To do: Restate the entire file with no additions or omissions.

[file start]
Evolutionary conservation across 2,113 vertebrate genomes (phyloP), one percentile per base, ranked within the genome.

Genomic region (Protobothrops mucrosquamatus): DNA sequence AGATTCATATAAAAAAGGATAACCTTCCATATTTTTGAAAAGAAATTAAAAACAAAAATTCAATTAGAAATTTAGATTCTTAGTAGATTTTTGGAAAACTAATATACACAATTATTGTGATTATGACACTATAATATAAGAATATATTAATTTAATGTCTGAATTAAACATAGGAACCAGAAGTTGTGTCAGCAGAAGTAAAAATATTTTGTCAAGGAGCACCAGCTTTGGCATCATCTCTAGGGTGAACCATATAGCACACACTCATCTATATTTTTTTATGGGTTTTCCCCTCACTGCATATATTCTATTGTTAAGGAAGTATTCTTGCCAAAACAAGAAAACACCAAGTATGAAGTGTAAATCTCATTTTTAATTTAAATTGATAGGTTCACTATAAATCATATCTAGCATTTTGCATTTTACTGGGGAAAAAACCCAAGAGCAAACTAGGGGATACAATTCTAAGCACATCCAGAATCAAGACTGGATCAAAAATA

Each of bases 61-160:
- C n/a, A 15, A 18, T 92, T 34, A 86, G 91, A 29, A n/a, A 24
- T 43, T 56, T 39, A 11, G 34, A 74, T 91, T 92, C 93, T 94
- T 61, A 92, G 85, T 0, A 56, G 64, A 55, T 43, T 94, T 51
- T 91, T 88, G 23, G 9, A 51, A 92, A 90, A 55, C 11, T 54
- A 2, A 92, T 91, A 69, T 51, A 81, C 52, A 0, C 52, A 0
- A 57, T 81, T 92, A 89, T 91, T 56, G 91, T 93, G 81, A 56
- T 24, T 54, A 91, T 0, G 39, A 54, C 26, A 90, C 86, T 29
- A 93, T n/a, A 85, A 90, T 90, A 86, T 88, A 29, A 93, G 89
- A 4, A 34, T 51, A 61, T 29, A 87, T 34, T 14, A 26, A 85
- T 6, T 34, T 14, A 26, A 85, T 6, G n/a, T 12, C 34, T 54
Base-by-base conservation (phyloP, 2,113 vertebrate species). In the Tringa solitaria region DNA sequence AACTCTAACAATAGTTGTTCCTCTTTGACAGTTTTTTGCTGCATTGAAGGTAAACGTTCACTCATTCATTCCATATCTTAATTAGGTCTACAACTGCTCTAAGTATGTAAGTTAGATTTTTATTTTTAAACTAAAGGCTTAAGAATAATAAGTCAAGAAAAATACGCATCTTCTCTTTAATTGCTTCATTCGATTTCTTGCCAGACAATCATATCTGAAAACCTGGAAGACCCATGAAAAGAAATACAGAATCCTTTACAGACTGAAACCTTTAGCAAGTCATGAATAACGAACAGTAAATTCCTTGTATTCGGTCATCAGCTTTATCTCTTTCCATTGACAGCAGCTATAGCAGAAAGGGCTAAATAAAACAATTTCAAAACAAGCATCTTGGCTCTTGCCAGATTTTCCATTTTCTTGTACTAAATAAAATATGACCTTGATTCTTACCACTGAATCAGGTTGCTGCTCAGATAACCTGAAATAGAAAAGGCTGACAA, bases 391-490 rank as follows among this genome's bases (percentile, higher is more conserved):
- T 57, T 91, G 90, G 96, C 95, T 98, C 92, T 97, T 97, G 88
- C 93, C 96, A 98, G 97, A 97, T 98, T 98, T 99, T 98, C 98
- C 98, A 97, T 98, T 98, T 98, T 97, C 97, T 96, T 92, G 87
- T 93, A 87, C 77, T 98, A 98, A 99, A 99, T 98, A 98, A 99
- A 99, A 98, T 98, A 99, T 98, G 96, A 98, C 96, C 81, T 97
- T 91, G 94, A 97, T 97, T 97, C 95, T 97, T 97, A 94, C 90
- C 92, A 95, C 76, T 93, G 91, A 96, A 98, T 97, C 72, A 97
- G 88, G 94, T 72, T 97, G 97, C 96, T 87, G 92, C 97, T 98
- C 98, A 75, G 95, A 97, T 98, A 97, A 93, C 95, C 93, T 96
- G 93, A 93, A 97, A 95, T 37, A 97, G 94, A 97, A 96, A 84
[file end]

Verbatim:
Evolutionary conservation across 2,113 vertebrate genomes (phyloP), one percentile per base, ranked within the genome.

Genomic region (Protobothrops mucrosquamatus): DNA sequence AGATTCATATAAAAAAGGATAACCTTCCATATTTTTGAAAAGAAATTAAAAACAAAAATTCAATTAGAAATTTAGATTCTTAGTAGATTTTTGGAAAACTAATATACACAATTATTGTGATTATGACACTATAATATAAGAATATATTAATTTAATGTCTGAATTAAACATAGGAACCAGAAGTTGTGTCAGCAGAAGTAAAAATATTTTGTCAAGGAGCACCAGCTTTGGCATCATCTCTAGGGTGAACCATATAGCACACACTCATCTATATTTTTTTATGGGTTTTCCCCTCACTGCATATATTCTATTGTTAAGGAAGTATTCTTGCCAAAACAAGAAAACACCAAGTATGAAGTGTAAATCTCATTTTTAATTTAAATTGATAGGTTCACTATAAATCATATCTAGCATTTTGCATTTTACTGGGGAAAAAACCCAAGAGCAAACTAGGGGATACAATTCTAAGCACATCCAGAATCAAGACTGGATCAAAAATA

Each of bases 61-160:
- C n/a, A 15, A 18, T 92, T 34, A 86, G 91, A 29, A n/a, A 24
- T 43, T 56, T 39, A 11, G 34, A 74, T 91, T 92, C 93, T 94
- T 61, A 92, G 85, T 0, A 56, G 64, A 55, T 43, T 94, T 51
- T 91, T 88, G 23, G 9, A 51, A 92, A 90, A 55, C 11, T 54
- A 2, A 92, T 91, A 69, T 51, A 81, C 52, A 0, C 52, A 0
- A 57, T 81, T 92, A 89, T 91, T 56, G 91, T 93, G 81, A 56
- T 24, T 54, A 91, T 0, G 39, A 54, C 26, A 90, C 86, T 29
- A 93, T n/a, A 85, A 90, T 90, A 86, T 88, A 29, A 93, G 89
- A 4, A 34, T 51, A 61, T 29, A 87, T 34, T 14, A 26, A 85
- T 6, T 34, T 14, A 26, A 85, T 6, G n/a, T 12, C 34, T 54
Base-by-base conservation (phyloP, 2,113 vertebrate species). In the Tringa solitaria region DNA sequence AACTCTAACAATAGTTGTTCCTCTTTGACAGTTTTTTGCTGCATTGAAGGTAAACGTTCACTCATTCATTCCATATCTTAATTAGGTCTACAACTGCTCTAAGTATGTAAGTTAGATTTTTATTTTTAAACTAAAGGCTTAAGAATAATAAGTCAAGAAAAATACGCATCTTCTCTTTAATTGCTTCATTCGATTTCTTGCCAGACAATCATATCTGAAAACCTGGAAGACCCATGAAAAGAAATACAGAATCCTTTACAGACTGAAACCTTTAGCAAGTCATGAATAACGAACAGTAAATTCCTTGTATTCGGTCATCAGCTTTATCTCTTTCCATTGACAGCAGCTATAGCAGAAAGGGCTAAATAAAACAATTTCAAAACAAGCATCTTGGCTCTTGCCAGATTTTCCATTTTCTTGTACTAAATAAAATATGACCTTGATTCTTACCACTGAATCAGGTTGCTGCTCAGATAACCTGAAATAGAAAAGGCTGACAA, bases 391-490 rank as follows among this genome's bases (percentile, higher is more conserved):
- T 57, T 91, G 90, G 96, C 95, T 98, C 92, T 97, T 97, G 88
- C 93, C 96, A 98, G 97, A 97, T 98, T 98, T 99, T 98, C 98
- C 98, A 97, T 98, T 98, T 98, T 97, C 97, T 96, T 92, G 87
- T 93, A 87, C 77, T 98, A 98, A 99, A 99, T 98, A 98, A 99
- A 99, A 98, T 98, A 99, T 98, G 96, A 98, C 96, C 81, T 97
- T 91, G 94, A 97, T 97, T 97, C 95, T 97, T 97, A 94, C 90
- C 92, A 95, C 76, T 93, G 91, A 96, A 98, T 97, C 72, A 97
- G 88, G 94, T 72, T 97, G 97, C 96, T 87, G 92, C 97, T 98
- C 98, A 75, G 95, A 97, T 98, A 97, A 93, C 95, C 93, T 96
- G 93, A 93, A 97, A 95, T 37, A 97, G 94, A 97, A 96, A 84